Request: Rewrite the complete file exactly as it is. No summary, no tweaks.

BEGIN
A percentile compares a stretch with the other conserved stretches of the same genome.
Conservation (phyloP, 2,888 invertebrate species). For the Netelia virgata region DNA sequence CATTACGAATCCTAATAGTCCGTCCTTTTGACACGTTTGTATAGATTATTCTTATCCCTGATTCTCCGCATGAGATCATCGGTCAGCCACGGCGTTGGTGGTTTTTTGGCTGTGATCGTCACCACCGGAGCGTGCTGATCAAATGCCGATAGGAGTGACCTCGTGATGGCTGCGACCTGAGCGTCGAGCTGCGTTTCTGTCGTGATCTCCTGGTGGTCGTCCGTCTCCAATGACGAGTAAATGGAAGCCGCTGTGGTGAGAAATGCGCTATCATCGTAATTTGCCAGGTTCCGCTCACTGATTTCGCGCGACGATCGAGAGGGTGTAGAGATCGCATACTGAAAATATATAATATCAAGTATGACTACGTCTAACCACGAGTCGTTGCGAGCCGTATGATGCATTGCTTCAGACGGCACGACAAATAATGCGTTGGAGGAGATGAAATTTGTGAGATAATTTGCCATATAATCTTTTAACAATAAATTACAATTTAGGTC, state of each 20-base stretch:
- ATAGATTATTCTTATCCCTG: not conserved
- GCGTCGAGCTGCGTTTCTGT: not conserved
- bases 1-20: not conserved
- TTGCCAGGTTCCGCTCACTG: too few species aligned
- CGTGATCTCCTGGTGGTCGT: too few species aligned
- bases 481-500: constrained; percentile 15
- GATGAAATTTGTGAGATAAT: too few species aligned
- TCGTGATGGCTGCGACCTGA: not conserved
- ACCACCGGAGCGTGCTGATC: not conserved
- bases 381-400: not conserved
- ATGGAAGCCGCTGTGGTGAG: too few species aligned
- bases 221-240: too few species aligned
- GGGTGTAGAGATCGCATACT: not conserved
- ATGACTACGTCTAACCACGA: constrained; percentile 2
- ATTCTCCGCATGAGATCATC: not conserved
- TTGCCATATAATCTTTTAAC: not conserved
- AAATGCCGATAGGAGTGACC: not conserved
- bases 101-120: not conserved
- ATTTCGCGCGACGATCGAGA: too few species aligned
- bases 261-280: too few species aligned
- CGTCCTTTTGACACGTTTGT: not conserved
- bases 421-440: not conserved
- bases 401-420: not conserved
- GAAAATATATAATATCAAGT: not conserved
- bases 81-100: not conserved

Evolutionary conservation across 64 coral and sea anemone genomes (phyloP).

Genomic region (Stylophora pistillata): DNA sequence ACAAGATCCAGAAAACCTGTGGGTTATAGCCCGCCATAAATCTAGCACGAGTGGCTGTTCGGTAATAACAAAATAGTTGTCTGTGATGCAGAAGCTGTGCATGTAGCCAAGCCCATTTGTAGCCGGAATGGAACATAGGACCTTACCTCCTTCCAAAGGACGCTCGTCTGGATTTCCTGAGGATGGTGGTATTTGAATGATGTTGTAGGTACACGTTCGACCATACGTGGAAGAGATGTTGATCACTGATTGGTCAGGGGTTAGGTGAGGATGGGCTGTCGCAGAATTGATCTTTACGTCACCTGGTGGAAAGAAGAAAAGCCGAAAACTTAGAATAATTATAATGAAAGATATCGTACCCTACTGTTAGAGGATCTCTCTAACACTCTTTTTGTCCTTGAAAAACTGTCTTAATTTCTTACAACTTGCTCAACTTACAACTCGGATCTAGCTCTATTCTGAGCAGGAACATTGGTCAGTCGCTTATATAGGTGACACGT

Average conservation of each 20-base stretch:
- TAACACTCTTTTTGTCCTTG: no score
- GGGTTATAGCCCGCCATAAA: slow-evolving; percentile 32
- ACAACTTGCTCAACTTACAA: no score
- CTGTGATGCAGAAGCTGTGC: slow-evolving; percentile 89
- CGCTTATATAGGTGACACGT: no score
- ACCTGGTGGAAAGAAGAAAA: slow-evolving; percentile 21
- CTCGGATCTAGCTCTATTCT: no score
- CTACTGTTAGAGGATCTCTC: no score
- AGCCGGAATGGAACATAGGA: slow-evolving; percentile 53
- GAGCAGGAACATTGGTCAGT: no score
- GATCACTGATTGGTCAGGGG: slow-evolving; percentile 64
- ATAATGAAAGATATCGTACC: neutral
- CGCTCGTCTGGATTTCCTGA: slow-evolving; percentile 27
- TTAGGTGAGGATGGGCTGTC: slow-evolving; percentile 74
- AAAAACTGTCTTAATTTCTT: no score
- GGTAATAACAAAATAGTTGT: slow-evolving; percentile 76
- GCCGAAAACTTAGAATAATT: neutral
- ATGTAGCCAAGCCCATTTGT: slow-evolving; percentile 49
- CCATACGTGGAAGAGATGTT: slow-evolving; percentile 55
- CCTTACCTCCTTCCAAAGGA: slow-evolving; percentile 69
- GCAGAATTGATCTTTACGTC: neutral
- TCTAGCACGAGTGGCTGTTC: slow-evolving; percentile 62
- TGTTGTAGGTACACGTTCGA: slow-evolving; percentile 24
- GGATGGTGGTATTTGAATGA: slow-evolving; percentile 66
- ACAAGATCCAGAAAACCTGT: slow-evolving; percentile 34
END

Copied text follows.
A percentile compares a stretch with the other conserved stretches of the same genome.
Conservation (phyloP, 2,888 invertebrate species). For the Netelia virgata region DNA sequence CATTACGAATCCTAATAGTCCGTCCTTTTGACACGTTTGTATAGATTATTCTTATCCCTGATTCTCCGCATGAGATCATCGGTCAGCCACGGCGTTGGTGGTTTTTTGGCTGTGATCGTCACCACCGGAGCGTGCTGATCAAATGCCGATAGGAGTGACCTCGTGATGGCTGCGACCTGAGCGTCGAGCTGCGTTTCTGTCGTGATCTCCTGGTGGTCGTCCGTCTCCAATGACGAGTAAATGGAAGCCGCTGTGGTGAGAAATGCGCTATCATCGTAATTTGCCAGGTTCCGCTCACTGATTTCGCGCGACGATCGAGAGGGTGTAGAGATCGCATACTGAAAATATATAATATCAAGTATGACTACGTCTAACCACGAGTCGTTGCGAGCCGTATGATGCATTGCTTCAGACGGCACGACAAATAATGCGTTGGAGGAGATGAAATTTGTGAGATAATTTGCCATATAATCTTTTAACAATAAATTACAATTTAGGTC, state of each 20-base stretch:
- ATAGATTATTCTTATCCCTG: not conserved
- GCGTCGAGCTGCGTTTCTGT: not conserved
- bases 1-20: not conserved
- TTGCCAGGTTCCGCTCACTG: too few species aligned
- CGTGATCTCCTGGTGGTCGT: too few species aligned
- bases 481-500: constrained; percentile 15
- GATGAAATTTGTGAGATAAT: too few species aligned
- TCGTGATGGCTGCGACCTGA: not conserved
- ACCACCGGAGCGTGCTGATC: not conserved
- bases 381-400: not conserved
- ATGGAAGCCGCTGTGGTGAG: too few species aligned
- bases 221-240: too few species aligned
- GGGTGTAGAGATCGCATACT: not conserved
- ATGACTACGTCTAACCACGA: constrained; percentile 2
- ATTCTCCGCATGAGATCATC: not conserved
- TTGCCATATAATCTTTTAAC: not conserved
- AAATGCCGATAGGAGTGACC: not conserved
- bases 101-120: not conserved
- ATTTCGCGCGACGATCGAGA: too few species aligned
- bases 261-280: too few species aligned
- CGTCCTTTTGACACGTTTGT: not conserved
- bases 421-440: not conserved
- bases 401-420: not conserved
- GAAAATATATAATATCAAGT: not conserved
- bases 81-100: not conserved

Evolutionary conservation across 64 coral and sea anemone genomes (phyloP).

Genomic region (Stylophora pistillata): DNA sequence ACAAGATCCAGAAAACCTGTGGGTTATAGCCCGCCATAAATCTAGCACGAGTGGCTGTTCGGTAATAACAAAATAGTTGTCTGTGATGCAGAAGCTGTGCATGTAGCCAAGCCCATTTGTAGCCGGAATGGAACATAGGACCTTACCTCCTTCCAAAGGACGCTCGTCTGGATTTCCTGAGGATGGTGGTATTTGAATGATGTTGTAGGTACACGTTCGACCATACGTGGAAGAGATGTTGATCACTGATTGGTCAGGGGTTAGGTGAGGATGGGCTGTCGCAGAATTGATCTTTACGTCACCTGGTGGAAAGAAGAAAAGCCGAAAACTTAGAATAATTATAATGAAAGATATCGTACCCTACTGTTAGAGGATCTCTCTAACACTCTTTTTGTCCTTGAAAAACTGTCTTAATTTCTTACAACTTGCTCAACTTACAACTCGGATCTAGCTCTATTCTGAGCAGGAACATTGGTCAGTCGCTTATATAGGTGACACGT

Average conservation of each 20-base stretch:
- TAACACTCTTTTTGTCCTTG: no score
- GGGTTATAGCCCGCCATAAA: slow-evolving; percentile 32
- ACAACTTGCTCAACTTACAA: no score
- CTGTGATGCAGAAGCTGTGC: slow-evolving; percentile 89
- CGCTTATATAGGTGACACGT: no score
- ACCTGGTGGAAAGAAGAAAA: slow-evolving; percentile 21
- CTCGGATCTAGCTCTATTCT: no score
- CTACTGTTAGAGGATCTCTC: no score
- AGCCGGAATGGAACATAGGA: slow-evolving; percentile 53
- GAGCAGGAACATTGGTCAGT: no score
- GATCACTGATTGGTCAGGGG: slow-evolving; percentile 64
- ATAATGAAAGATATCGTACC: neutral
- CGCTCGTCTGGATTTCCTGA: slow-evolving; percentile 27
- TTAGGTGAGGATGGGCTGTC: slow-evolving; percentile 74
- AAAAACTGTCTTAATTTCTT: no score
- GGTAATAACAAAATAGTTGT: slow-evolving; percentile 76
- GCCGAAAACTTAGAATAATT: neutral
- ATGTAGCCAAGCCCATTTGT: slow-evolving; percentile 49
- CCATACGTGGAAGAGATGTT: slow-evolving; percentile 55
- CCTTACCTCCTTCCAAAGGA: slow-evolving; percentile 69
- GCAGAATTGATCTTTACGTC: neutral
- TCTAGCACGAGTGGCTGTTC: slow-evolving; percentile 62
- TGTTGTAGGTACACGTTCGA: slow-evolving; percentile 24
- GGATGGTGGTATTTGAATGA: slow-evolving; percentile 66
- ACAAGATCCAGAAAACCTGT: slow-evolving; percentile 34